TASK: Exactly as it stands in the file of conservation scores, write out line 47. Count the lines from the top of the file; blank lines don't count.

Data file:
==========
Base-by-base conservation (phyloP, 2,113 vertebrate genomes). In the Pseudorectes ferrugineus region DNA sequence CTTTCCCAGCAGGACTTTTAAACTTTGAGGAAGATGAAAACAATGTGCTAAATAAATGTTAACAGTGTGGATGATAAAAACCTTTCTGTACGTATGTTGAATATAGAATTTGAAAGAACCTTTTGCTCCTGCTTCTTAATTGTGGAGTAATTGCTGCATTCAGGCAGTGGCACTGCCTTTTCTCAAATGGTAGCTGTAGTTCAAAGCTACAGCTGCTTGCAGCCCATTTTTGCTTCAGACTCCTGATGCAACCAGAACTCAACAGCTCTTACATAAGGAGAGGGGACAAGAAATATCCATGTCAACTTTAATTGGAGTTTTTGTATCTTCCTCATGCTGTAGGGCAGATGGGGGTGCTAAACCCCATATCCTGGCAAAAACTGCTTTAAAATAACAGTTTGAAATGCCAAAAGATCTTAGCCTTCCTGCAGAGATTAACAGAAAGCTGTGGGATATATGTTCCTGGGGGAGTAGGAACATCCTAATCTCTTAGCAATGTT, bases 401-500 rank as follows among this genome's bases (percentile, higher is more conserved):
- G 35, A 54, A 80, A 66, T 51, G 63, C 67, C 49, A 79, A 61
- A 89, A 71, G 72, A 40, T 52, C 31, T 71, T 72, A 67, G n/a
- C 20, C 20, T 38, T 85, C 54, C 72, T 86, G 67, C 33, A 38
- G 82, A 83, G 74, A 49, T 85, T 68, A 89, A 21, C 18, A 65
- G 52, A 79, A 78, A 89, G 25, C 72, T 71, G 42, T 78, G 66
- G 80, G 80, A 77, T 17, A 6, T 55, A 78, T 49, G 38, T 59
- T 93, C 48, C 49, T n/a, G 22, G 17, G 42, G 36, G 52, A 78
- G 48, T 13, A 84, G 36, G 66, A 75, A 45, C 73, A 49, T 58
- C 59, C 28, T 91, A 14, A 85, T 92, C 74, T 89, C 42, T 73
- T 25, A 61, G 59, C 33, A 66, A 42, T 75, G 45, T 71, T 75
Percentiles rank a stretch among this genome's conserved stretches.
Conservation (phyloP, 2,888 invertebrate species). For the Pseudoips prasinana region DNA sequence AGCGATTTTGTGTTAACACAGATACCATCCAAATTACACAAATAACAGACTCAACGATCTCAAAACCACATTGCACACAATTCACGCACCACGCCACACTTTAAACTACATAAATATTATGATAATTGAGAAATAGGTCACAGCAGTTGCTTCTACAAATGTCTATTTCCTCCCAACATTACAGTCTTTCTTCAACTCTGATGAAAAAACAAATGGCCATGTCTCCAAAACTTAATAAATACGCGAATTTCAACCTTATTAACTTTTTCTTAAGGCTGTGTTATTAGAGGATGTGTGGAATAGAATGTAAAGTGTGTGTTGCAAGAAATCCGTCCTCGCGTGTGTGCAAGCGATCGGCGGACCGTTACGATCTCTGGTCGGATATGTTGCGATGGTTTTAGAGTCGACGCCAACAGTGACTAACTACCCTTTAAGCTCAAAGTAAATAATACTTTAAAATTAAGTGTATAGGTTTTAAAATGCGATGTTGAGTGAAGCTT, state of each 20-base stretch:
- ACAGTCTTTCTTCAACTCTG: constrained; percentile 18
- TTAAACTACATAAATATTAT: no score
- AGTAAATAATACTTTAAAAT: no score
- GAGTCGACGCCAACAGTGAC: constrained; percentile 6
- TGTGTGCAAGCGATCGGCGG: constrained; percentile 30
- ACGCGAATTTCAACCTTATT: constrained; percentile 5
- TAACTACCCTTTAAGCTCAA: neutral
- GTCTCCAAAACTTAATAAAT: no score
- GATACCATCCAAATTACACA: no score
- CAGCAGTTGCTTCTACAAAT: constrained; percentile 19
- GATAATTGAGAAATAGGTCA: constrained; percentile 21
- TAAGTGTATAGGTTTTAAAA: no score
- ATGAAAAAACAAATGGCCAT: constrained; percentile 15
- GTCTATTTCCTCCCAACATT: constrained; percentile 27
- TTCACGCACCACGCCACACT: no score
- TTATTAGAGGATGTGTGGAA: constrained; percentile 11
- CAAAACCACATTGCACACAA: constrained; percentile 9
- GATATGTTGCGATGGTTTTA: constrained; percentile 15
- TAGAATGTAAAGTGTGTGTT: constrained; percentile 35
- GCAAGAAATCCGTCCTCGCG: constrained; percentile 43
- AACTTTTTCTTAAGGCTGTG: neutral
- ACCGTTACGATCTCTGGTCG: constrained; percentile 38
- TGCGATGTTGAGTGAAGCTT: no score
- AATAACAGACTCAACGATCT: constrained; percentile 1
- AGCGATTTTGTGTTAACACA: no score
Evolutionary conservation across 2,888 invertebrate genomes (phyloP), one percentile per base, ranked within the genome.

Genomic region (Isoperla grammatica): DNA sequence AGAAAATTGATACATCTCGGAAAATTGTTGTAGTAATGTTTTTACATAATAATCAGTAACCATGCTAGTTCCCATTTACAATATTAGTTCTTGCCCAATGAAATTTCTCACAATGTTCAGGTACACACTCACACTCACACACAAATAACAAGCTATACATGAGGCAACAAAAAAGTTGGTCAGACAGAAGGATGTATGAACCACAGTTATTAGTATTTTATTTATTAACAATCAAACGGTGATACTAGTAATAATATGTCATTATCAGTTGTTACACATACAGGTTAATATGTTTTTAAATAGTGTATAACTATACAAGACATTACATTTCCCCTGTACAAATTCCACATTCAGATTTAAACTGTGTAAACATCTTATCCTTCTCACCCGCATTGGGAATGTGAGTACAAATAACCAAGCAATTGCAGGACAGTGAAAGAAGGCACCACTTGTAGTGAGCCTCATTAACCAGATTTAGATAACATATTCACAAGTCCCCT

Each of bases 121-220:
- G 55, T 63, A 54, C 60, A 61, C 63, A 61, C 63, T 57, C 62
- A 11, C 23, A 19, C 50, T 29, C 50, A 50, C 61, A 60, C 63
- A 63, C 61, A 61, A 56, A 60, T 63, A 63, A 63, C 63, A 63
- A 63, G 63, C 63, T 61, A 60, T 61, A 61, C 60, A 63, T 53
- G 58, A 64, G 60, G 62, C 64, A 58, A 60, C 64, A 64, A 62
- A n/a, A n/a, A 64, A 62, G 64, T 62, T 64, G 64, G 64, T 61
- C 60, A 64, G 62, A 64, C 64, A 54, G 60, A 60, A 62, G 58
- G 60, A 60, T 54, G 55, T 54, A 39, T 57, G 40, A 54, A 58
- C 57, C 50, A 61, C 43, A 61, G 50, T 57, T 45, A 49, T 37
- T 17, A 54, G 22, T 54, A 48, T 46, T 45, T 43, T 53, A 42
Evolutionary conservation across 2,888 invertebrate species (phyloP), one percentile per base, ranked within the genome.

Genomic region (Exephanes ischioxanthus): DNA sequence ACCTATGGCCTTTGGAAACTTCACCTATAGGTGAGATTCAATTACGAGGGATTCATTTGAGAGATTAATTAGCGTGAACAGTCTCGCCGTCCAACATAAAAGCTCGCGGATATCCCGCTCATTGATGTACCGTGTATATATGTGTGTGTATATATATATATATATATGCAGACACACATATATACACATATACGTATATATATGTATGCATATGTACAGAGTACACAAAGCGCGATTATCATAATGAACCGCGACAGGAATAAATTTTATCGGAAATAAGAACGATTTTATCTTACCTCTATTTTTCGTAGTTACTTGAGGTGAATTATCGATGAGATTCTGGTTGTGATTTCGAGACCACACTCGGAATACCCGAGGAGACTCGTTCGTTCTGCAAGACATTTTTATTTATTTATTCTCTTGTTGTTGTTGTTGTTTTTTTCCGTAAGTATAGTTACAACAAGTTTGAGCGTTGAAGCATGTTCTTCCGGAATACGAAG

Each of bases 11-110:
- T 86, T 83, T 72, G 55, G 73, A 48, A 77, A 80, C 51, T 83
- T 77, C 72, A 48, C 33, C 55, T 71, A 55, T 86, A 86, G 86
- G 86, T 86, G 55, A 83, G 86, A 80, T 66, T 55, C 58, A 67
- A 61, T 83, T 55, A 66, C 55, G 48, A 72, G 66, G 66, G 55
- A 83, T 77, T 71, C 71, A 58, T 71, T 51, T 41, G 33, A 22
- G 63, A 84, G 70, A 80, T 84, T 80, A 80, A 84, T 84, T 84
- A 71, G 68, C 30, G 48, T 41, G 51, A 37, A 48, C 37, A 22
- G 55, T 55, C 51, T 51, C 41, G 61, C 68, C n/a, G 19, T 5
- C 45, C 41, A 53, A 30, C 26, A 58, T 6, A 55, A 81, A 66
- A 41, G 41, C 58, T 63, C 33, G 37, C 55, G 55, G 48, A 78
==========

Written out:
- A n/a, A n/a, A 64, A 62, G 64, T 62, T 64, G 64, G 64, T 61